Silverstone’s Strider Titanium PSUs are ready for a high-power future

The trend in components over the last few years has been towards offering higher performance with less power draw. However, with the looming availability of Intel's high-core-count Skylake-X CPUs, AMD's Threadripper chips, and AMD's potentially thirsty Vega FE graphics cards, the low-power tide may be heading back out, at least with respect to top-of-the-line hardware. Silverstone's Strider Titanium PSU lineup is certainly ready for an increase in wattage demands. The series is growing from three to six members with the addition of the ST1100-TI, ST1300-TI, and ST1500-TI models.

The model names give a pretty clear idea of what to expect. Like the existing 600 W, 700 W, and 800 W members of the Strider Titanium family, the three new additions are 80 Plus Titanium certified and offer 90% conversion efficiency even when operating at 10% load. Despite their impressive power handling, the units aren't really large—their packaging efficiency is quite high, with power densities ranging from 474 W/L in the ST-1100TI all the way up to 646 W/L in the range-topping ST1500-TI. Silverstone touts the unit's all-Japanese capacitors, their ability to run 24 hours a day at 50° C temperatures, and low ripple and line noise.

As for creature comforts, the large Strider Titanium PSUs boast all-modular cabling. The black cables are flat for easier routing. There's a large 135-mm fan that spins up only when the power supply has a load of 20% or more, which means the ST1500-TI can deliver enough power for a full system with a GeForce GTX 1080 under load without bothering to turn on its fan.

Silverstone didn't provide pricing or availability details for the new large-capacity power supplies, but we would expect all three models to bear larger price tags than the $180 asking price of the existing 800 W ST80F-TI. Silverstone backs all the units with a five-year warranty.

Comments closed
    • meerkt
    • 2 years ago

    No power switch?!

    • Chrispy_
    • 2 years ago

    For when you absolutely have to fill your mining rigs with Fury X cards….

    • adampk17
    • 2 years ago

    Much higher and you’ll need more than your average 15A house circuit to feed just your PC.

    o_O

      • BoilerGamer
      • 2 years ago

      >Much higher and you’ll need more than your average 15A house circuit to feed just your PC.

      PSU like these are perfect for Miners and their massive GPU racks, I imagine that’s the selling point of most of these over 1KW Titanium PSUs as normals don’t really need that much power or the 90% efficiency at 100% load

      • Chrispy_
      • 2 years ago

      Really?

      Other things people plug into every day without even thinking about:

      3KW electric kettles
      1.5KW toasters
      2KW fan heaters
      2.5KW hair dryers.

      Unlike a PSU, these things will all draw full load when on, whilst a platinum-efficiency 1500W
      PSU will [i<]peak[/i<] at maybe 1600W but most likely run at far less than that even with a typical high-load configuration.

        • adampk17
        • 2 years ago

        I am not an electrician but I’m pretty sure at 15A circuit can deliver about 1800 watts. I googled and here is what came up.

        “Most modern residential circuits are 15 or 20 amps, so we’re looking at a max load of either (15A x 120V =) 1800 watts or (20A x 120V =) 2400 watts before the breaker trips.”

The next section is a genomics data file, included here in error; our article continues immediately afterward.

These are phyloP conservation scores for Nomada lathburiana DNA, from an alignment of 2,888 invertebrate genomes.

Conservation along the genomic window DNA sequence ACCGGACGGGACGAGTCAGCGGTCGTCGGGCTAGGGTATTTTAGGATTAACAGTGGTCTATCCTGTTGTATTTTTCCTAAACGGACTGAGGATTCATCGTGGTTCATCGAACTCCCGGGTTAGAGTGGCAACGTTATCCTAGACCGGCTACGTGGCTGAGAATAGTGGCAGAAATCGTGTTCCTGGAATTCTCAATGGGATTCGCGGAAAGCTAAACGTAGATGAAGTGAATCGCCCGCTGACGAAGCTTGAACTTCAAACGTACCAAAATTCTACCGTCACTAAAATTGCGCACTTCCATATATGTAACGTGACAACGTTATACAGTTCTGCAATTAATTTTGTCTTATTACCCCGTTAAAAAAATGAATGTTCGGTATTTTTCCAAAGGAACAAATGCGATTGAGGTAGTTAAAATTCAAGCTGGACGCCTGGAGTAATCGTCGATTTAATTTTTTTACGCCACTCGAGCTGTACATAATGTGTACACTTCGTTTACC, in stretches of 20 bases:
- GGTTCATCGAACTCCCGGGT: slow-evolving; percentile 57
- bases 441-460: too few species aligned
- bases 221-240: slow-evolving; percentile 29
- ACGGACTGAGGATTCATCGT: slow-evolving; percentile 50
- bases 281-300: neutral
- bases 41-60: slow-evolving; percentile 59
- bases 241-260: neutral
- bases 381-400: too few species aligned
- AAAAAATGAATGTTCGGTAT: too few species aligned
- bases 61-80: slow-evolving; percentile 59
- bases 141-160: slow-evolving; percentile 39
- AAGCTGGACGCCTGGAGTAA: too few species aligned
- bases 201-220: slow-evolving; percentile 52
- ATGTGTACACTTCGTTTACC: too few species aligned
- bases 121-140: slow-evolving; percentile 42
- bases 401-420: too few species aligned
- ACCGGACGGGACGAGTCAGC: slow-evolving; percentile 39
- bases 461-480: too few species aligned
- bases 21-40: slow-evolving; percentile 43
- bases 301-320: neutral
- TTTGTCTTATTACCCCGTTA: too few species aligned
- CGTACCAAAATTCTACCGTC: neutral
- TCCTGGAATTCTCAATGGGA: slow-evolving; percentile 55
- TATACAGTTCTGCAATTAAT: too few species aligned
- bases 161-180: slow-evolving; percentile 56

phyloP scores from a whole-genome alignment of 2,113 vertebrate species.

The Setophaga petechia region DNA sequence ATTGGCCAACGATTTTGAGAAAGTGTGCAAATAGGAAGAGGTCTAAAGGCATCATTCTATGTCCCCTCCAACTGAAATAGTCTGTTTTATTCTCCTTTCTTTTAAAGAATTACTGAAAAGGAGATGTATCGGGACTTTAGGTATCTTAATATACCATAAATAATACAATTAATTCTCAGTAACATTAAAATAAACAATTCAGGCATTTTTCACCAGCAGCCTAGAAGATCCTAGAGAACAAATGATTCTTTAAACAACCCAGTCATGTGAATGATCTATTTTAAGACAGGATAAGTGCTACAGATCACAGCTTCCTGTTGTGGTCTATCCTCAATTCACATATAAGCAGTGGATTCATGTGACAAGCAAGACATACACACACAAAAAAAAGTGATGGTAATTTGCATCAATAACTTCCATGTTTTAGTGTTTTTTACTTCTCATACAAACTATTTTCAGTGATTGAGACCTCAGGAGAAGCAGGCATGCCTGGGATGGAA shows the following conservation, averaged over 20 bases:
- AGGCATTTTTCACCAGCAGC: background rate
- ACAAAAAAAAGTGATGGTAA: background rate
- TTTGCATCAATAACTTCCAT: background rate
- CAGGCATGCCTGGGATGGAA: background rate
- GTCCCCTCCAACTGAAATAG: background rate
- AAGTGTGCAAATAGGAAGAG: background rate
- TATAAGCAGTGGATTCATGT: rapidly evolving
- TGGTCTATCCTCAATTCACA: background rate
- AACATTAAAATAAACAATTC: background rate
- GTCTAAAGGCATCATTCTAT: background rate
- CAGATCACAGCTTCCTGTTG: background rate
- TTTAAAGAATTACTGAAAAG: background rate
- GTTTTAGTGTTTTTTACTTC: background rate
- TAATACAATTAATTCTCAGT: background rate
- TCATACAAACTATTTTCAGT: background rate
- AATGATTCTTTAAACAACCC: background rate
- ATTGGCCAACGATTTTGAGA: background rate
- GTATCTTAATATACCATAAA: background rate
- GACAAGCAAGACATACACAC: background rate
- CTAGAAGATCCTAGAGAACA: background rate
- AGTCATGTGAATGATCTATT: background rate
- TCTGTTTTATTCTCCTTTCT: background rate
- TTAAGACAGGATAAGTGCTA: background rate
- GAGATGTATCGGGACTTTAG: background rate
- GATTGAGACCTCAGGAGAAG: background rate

So I’m not sure about your high load devices and how those don’t trip breakers.

          • Chrispy_
          • 2 years ago

          Wow, 120V mains voltage sucks.

          How does a typical person in the US not trip the breaker just cooking breakfast every morning? 1KW microwave oven, 3KW electric kettle, 1.5KW toaster are commodity items that I use at the same time.

          Coffee and bacon? 5.5KW.
          1800W circuits just seem woefully inadequate for domestic use.

            • Srsly_Bro
            • 2 years ago

            Hello, bro.

            Let me see if I can help. The national electric code in the US requires minimum two 20A circuits in the kitchen and states can increase that number. 15A circuits are inadequate for kitchen use. I am not an electrician but an accountant. I hope this helps.

            Thank you, bro.

            • Waco
            • 2 years ago

            Multiple circuits for every kitchen. Most kettles aren’t anywhere near 3 kW here in the States either – they’re typically around 1000 watts.

            • Chrispy_
            • 2 years ago

            Ouch. No 20 second fastboil kettles for your tea/coffee then?

            Are the separate circuits labelled in most US kitchens or do you just have to learn by trial and error which outlets can be used at the same time without tripping the breaker?

            Don’t get me wrong, the US is technologically ahead of much of Europe but when it comes to stuff like this you guys seem to hold onto dumb legacy crap way longer than is good for you.

            • Waco
            • 2 years ago

            Trial and error, generally. I’ve never tripped a breaker in the kitchen, every outlet (there are three in mine) is on a separate circuit.

      • Srsly_Bro
      • 2 years ago

      Please see my reply to brother Chrispy.

      Thanks, bro.

    • Anovoca
    • 2 years ago

    Sure it has an 80+ titanium rating , but what is its [url=https://techreport.com/news/31849/cybenetics-offers-a-second-opinion-on-psu-efficiency<]ETA Rating[/url<]?

      • morphine
      • 2 years ago

      ETA is unknown since Silverstone didn’t say, but they’ll probably be in stores soon 😉

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